Thursday, June 12, 2008

Running a KDE OS on the Eeepc

For those who think that the only option on an Eeepc is to run the basic Linux screen with its tabbed headings, think again. Above is a screenshot of the KDE OS running quite happily on notebook and making it very Windows friendly to those who feel the need for comfortable friendly and familiar surroundings.
Is it complicated to do....... no this Linux programming novice managed it courtesy of Linux Format Magazine which in its current issues is running a series on how to tweak your Linux based machine to run in a more user friendly way. It took around 15 minutes in the command line to effect the change on the 900 and around the same on the 701 ( the 900 looks better running the KDE OS),however the 701 owner in my house said she preferred the tabbed simple screen.
The beauty of this change is that you can easily switch between the 2 modes , from the launch bar of the KDE ( where the tabbed Linux screen is called Easy Mode)..... it is this easy :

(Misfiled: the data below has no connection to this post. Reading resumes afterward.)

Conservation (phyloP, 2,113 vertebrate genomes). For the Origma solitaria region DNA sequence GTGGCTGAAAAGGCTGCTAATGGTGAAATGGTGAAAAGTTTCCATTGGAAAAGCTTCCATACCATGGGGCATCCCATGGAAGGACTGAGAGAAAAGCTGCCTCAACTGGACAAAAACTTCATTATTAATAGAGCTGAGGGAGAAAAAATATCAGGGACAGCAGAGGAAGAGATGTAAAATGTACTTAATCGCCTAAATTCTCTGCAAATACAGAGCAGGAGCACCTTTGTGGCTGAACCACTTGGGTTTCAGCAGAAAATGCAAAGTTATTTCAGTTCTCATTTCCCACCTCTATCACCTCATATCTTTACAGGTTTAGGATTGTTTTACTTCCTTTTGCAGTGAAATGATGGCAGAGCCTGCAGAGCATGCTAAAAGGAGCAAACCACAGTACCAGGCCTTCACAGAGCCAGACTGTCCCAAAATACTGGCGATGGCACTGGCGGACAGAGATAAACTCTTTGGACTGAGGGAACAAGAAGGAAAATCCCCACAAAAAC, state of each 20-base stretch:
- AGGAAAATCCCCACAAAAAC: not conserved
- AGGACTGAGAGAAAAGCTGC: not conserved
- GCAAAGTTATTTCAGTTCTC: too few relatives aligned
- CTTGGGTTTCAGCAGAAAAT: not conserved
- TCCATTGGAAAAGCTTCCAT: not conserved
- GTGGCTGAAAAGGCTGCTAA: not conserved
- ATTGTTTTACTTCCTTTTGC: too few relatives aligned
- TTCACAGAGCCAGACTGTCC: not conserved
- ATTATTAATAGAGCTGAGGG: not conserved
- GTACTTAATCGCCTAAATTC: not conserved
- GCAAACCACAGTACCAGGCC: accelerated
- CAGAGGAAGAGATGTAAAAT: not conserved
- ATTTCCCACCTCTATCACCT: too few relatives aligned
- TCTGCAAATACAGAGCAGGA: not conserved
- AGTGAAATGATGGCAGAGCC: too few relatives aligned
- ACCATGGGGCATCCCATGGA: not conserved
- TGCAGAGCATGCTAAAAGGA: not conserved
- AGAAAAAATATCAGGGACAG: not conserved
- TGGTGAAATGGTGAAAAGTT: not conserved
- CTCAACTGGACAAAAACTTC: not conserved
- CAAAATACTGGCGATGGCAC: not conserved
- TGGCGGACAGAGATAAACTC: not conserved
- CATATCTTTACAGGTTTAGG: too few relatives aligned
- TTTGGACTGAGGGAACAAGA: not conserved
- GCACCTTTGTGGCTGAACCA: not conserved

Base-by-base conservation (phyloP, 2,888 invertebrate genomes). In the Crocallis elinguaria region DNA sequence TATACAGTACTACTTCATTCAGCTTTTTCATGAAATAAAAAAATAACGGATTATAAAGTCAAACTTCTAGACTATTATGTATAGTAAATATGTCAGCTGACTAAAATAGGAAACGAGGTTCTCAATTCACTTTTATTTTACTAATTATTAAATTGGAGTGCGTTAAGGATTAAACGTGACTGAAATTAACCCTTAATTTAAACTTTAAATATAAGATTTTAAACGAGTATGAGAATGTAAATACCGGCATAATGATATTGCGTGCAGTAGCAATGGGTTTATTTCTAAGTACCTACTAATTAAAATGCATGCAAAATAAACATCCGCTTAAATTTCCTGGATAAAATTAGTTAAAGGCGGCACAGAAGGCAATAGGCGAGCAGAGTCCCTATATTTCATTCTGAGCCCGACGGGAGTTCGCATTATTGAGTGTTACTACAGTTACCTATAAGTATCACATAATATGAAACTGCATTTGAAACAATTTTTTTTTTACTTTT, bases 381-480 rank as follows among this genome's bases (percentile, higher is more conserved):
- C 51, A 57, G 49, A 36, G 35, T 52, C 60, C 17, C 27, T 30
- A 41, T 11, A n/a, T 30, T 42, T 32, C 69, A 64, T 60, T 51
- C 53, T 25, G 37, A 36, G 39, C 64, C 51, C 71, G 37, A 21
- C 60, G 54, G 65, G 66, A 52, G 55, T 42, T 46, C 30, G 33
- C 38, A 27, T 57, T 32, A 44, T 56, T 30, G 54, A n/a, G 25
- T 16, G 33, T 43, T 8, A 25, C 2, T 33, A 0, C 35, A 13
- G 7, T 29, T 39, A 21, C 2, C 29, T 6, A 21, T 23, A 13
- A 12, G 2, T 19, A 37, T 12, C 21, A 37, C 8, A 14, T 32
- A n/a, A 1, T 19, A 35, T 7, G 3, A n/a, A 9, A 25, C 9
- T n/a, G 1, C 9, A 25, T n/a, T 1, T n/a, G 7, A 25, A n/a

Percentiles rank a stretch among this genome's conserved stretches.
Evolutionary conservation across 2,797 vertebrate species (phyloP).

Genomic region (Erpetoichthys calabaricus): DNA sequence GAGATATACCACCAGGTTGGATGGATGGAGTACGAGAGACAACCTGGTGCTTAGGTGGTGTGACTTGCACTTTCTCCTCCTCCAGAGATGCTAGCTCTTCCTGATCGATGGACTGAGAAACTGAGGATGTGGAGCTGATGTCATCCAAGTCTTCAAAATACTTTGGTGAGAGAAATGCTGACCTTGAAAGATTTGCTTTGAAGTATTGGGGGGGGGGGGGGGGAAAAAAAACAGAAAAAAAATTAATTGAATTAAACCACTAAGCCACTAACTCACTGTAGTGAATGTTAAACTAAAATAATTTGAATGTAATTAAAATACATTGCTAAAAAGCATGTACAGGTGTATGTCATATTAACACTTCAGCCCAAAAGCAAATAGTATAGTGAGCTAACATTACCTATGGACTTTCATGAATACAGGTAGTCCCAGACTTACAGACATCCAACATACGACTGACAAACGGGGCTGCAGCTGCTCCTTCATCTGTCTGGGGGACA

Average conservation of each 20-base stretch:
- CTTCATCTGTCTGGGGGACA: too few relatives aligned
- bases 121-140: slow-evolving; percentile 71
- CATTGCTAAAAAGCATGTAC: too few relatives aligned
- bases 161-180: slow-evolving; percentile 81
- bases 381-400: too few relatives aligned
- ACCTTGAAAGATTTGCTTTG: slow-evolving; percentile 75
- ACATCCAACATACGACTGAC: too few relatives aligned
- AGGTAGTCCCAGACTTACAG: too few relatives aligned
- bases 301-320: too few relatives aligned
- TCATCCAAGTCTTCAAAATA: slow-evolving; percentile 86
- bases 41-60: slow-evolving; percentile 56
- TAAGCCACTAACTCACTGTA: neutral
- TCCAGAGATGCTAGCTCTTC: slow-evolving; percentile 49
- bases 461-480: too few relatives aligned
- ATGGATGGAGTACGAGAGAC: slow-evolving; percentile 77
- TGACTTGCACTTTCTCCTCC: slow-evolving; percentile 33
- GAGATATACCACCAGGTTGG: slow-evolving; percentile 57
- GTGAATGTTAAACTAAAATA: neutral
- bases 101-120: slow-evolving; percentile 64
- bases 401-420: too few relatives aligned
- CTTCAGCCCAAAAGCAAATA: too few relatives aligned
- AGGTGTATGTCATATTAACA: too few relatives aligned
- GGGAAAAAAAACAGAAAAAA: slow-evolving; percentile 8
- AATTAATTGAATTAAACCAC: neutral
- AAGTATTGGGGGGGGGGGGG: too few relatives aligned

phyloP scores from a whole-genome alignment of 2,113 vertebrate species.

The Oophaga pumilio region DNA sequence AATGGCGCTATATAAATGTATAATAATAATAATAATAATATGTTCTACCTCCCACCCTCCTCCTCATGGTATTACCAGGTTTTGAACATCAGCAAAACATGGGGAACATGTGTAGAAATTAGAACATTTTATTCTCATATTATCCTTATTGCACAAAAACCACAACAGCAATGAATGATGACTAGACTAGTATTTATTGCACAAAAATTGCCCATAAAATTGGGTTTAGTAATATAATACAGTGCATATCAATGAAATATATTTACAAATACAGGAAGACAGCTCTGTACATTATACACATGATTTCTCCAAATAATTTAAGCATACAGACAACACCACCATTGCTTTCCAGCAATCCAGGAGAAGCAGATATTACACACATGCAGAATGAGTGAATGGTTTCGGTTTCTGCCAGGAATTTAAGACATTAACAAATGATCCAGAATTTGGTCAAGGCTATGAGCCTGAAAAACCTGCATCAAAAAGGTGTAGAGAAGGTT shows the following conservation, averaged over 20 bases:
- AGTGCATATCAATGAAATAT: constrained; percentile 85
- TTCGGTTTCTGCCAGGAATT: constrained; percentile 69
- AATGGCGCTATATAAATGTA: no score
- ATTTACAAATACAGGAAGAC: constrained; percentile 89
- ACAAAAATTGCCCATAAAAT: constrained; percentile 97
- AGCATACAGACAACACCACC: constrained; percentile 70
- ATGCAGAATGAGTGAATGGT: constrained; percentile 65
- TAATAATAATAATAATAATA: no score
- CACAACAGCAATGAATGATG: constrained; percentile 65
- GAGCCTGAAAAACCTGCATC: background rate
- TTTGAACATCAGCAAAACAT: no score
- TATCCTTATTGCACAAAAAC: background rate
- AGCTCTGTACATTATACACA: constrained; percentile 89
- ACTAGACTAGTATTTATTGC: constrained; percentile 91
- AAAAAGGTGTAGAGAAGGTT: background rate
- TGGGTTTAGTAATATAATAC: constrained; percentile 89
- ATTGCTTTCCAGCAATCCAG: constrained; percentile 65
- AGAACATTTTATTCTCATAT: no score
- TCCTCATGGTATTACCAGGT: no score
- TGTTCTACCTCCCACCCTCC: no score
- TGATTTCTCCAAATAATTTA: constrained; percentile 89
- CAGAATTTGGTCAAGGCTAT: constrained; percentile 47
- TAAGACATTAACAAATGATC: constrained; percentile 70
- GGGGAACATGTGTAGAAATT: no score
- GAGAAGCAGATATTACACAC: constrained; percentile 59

Ctrl+Alt+T (opens terminal window)

wget http://download.tuxfamily.org/eeepcrepos/key.asc (enter)
sudo apt-key add key.asc (enter)
rm key.asc (enter)
sudo kwrite /etc/apt/sources.list (enter)

at the end of the list you add a line
deb http://download.tuxfamily.org/eeepcrepos p701 main ( close and save)

sudo apt-get update (enter)
sudoapt-get install advanced-desktop-eeepc (enter)
at prompt say Y
It should now be done - you can close the window. Now when you press the shutdown button you have an extra option on the left Full Desktop press and the system should swap over to the new full KDE OS. It is truly a revolution and will feel as if the notebook has been liberated from its blinkered former life. There is a slight delay in opening programmes but this is still nothing compared with the lumbering monolith that is the Windows OS.
Also recommended is Abi-Word as a replacement for the OpenOffice w/p although I haven't successfully managed this change yet.

I intend over the coming week to look seriously at the competition for fear of becoming an Asus bore! There also seems to be an issue in some of the current IT magazines as to who/what is the market for these machines..... my answer to them is the market is defining itself, be it us who simply love the idea of having a mobile and compact device for use on the move, to the kids who see advantages in these compared with lugging large laptops around. This 900 stays mostly in my bag during the day but can appear if necessary without causing the stir and awkwardness of a full sized laptop.

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